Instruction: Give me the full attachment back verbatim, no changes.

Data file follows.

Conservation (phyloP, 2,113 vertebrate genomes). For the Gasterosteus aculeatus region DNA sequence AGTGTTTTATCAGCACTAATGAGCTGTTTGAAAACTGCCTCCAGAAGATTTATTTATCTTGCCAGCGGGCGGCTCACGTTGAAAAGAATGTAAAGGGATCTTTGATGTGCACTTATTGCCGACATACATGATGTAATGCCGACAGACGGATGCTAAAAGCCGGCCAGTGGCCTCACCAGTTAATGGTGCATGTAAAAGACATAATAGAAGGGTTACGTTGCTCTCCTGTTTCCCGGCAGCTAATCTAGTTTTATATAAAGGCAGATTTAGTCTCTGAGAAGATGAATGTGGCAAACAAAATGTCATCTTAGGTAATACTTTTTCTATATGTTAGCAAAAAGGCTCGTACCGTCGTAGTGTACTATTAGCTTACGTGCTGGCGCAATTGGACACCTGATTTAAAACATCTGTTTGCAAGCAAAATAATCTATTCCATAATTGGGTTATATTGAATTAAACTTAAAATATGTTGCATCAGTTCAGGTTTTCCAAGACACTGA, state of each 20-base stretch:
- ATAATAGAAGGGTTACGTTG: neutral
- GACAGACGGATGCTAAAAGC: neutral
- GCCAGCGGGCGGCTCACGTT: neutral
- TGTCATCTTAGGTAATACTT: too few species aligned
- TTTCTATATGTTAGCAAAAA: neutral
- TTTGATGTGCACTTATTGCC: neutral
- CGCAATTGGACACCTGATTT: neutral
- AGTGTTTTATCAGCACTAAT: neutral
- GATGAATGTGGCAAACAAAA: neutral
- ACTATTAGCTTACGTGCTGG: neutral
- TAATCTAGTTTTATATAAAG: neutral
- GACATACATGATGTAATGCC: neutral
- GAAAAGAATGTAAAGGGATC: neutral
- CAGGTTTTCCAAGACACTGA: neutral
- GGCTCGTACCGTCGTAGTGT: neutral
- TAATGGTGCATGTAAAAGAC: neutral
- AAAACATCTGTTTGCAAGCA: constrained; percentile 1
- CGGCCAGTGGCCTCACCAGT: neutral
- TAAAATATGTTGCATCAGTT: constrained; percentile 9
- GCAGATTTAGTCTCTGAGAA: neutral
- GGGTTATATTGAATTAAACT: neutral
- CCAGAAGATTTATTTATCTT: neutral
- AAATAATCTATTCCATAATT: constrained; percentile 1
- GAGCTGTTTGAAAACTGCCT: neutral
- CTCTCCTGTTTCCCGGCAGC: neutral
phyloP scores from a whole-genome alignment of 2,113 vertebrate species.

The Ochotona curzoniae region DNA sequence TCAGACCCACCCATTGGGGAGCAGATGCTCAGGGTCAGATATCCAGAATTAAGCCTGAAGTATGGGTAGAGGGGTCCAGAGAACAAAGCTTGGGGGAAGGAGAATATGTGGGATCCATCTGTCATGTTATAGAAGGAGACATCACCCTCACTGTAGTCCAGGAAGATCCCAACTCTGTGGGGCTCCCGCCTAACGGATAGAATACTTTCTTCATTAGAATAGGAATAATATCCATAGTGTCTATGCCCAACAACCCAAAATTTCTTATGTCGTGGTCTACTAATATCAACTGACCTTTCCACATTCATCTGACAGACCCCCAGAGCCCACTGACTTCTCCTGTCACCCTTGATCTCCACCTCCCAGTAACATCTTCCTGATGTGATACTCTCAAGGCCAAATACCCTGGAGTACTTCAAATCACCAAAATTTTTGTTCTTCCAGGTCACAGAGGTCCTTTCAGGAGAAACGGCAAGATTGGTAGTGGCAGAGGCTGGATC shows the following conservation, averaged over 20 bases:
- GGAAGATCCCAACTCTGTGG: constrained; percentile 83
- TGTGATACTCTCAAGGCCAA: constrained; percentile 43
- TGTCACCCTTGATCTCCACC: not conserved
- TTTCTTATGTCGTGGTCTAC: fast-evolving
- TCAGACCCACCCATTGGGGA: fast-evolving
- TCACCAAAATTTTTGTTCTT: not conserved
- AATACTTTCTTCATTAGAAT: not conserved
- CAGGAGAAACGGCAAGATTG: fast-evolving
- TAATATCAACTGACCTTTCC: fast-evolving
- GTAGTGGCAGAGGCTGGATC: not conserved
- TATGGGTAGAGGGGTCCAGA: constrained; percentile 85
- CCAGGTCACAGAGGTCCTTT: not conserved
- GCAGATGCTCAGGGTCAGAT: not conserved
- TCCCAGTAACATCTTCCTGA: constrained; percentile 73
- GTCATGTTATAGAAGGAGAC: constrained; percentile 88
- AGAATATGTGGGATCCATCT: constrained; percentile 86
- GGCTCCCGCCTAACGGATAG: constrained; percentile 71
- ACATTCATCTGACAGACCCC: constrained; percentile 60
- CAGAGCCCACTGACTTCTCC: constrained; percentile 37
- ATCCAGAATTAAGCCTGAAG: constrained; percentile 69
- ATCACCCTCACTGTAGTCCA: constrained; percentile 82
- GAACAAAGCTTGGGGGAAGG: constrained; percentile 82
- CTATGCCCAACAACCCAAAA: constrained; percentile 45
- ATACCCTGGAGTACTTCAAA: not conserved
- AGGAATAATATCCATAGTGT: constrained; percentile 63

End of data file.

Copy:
Conservation (phyloP, 2,113 vertebrate genomes). For the Gasterosteus aculeatus region DNA sequence AGTGTTTTATCAGCACTAATGAGCTGTTTGAAAACTGCCTCCAGAAGATTTATTTATCTTGCCAGCGGGCGGCTCACGTTGAAAAGAATGTAAAGGGATCTTTGATGTGCACTTATTGCCGACATACATGATGTAATGCCGACAGACGGATGCTAAAAGCCGGCCAGTGGCCTCACCAGTTAATGGTGCATGTAAAAGACATAATAGAAGGGTTACGTTGCTCTCCTGTTTCCCGGCAGCTAATCTAGTTTTATATAAAGGCAGATTTAGTCTCTGAGAAGATGAATGTGGCAAACAAAATGTCATCTTAGGTAATACTTTTTCTATATGTTAGCAAAAAGGCTCGTACCGTCGTAGTGTACTATTAGCTTACGTGCTGGCGCAATTGGACACCTGATTTAAAACATCTGTTTGCAAGCAAAATAATCTATTCCATAATTGGGTTATATTGAATTAAACTTAAAATATGTTGCATCAGTTCAGGTTTTCCAAGACACTGA, state of each 20-base stretch:
- ATAATAGAAGGGTTACGTTG: neutral
- GACAGACGGATGCTAAAAGC: neutral
- GCCAGCGGGCGGCTCACGTT: neutral
- TGTCATCTTAGGTAATACTT: too few species aligned
- TTTCTATATGTTAGCAAAAA: neutral
- TTTGATGTGCACTTATTGCC: neutral
- CGCAATTGGACACCTGATTT: neutral
- AGTGTTTTATCAGCACTAAT: neutral
- GATGAATGTGGCAAACAAAA: neutral
- ACTATTAGCTTACGTGCTGG: neutral
- TAATCTAGTTTTATATAAAG: neutral
- GACATACATGATGTAATGCC: neutral
- GAAAAGAATGTAAAGGGATC: neutral
- CAGGTTTTCCAAGACACTGA: neutral
- GGCTCGTACCGTCGTAGTGT: neutral
- TAATGGTGCATGTAAAAGAC: neutral
- AAAACATCTGTTTGCAAGCA: constrained; percentile 1
- CGGCCAGTGGCCTCACCAGT: neutral
- TAAAATATGTTGCATCAGTT: constrained; percentile 9
- GCAGATTTAGTCTCTGAGAA: neutral
- GGGTTATATTGAATTAAACT: neutral
- CCAGAAGATTTATTTATCTT: neutral
- AAATAATCTATTCCATAATT: constrained; percentile 1
- GAGCTGTTTGAAAACTGCCT: neutral
- CTCTCCTGTTTCCCGGCAGC: neutral
phyloP scores from a whole-genome alignment of 2,113 vertebrate species.

The Ochotona curzoniae region DNA sequence TCAGACCCACCCATTGGGGAGCAGATGCTCAGGGTCAGATATCCAGAATTAAGCCTGAAGTATGGGTAGAGGGGTCCAGAGAACAAAGCTTGGGGGAAGGAGAATATGTGGGATCCATCTGTCATGTTATAGAAGGAGACATCACCCTCACTGTAGTCCAGGAAGATCCCAACTCTGTGGGGCTCCCGCCTAACGGATAGAATACTTTCTTCATTAGAATAGGAATAATATCCATAGTGTCTATGCCCAACAACCCAAAATTTCTTATGTCGTGGTCTACTAATATCAACTGACCTTTCCACATTCATCTGACAGACCCCCAGAGCCCACTGACTTCTCCTGTCACCCTTGATCTCCACCTCCCAGTAACATCTTCCTGATGTGATACTCTCAAGGCCAAATACCCTGGAGTACTTCAAATCACCAAAATTTTTGTTCTTCCAGGTCACAGAGGTCCTTTCAGGAGAAACGGCAAGATTGGTAGTGGCAGAGGCTGGATC shows the following conservation, averaged over 20 bases:
- GGAAGATCCCAACTCTGTGG: constrained; percentile 83
- TGTGATACTCTCAAGGCCAA: constrained; percentile 43
- TGTCACCCTTGATCTCCACC: not conserved
- TTTCTTATGTCGTGGTCTAC: fast-evolving
- TCAGACCCACCCATTGGGGA: fast-evolving
- TCACCAAAATTTTTGTTCTT: not conserved
- AATACTTTCTTCATTAGAAT: not conserved
- CAGGAGAAACGGCAAGATTG: fast-evolving
- TAATATCAACTGACCTTTCC: fast-evolving
- GTAGTGGCAGAGGCTGGATC: not conserved
- TATGGGTAGAGGGGTCCAGA: constrained; percentile 85
- CCAGGTCACAGAGGTCCTTT: not conserved
- GCAGATGCTCAGGGTCAGAT: not conserved
- TCCCAGTAACATCTTCCTGA: constrained; percentile 73
- GTCATGTTATAGAAGGAGAC: constrained; percentile 88
- AGAATATGTGGGATCCATCT: constrained; percentile 86
- GGCTCCCGCCTAACGGATAG: constrained; percentile 71
- ACATTCATCTGACAGACCCC: constrained; percentile 60
- CAGAGCCCACTGACTTCTCC: constrained; percentile 37
- ATCCAGAATTAAGCCTGAAG: constrained; percentile 69
- ATCACCCTCACTGTAGTCCA: constrained; percentile 82
- GAACAAAGCTTGGGGGAAGG: constrained; percentile 82
- CTATGCCCAACAACCCAAAA: constrained; percentile 45
- ATACCCTGGAGTACTTCAAA: not conserved
- AGGAATAATATCCATAGTGT: constrained; percentile 63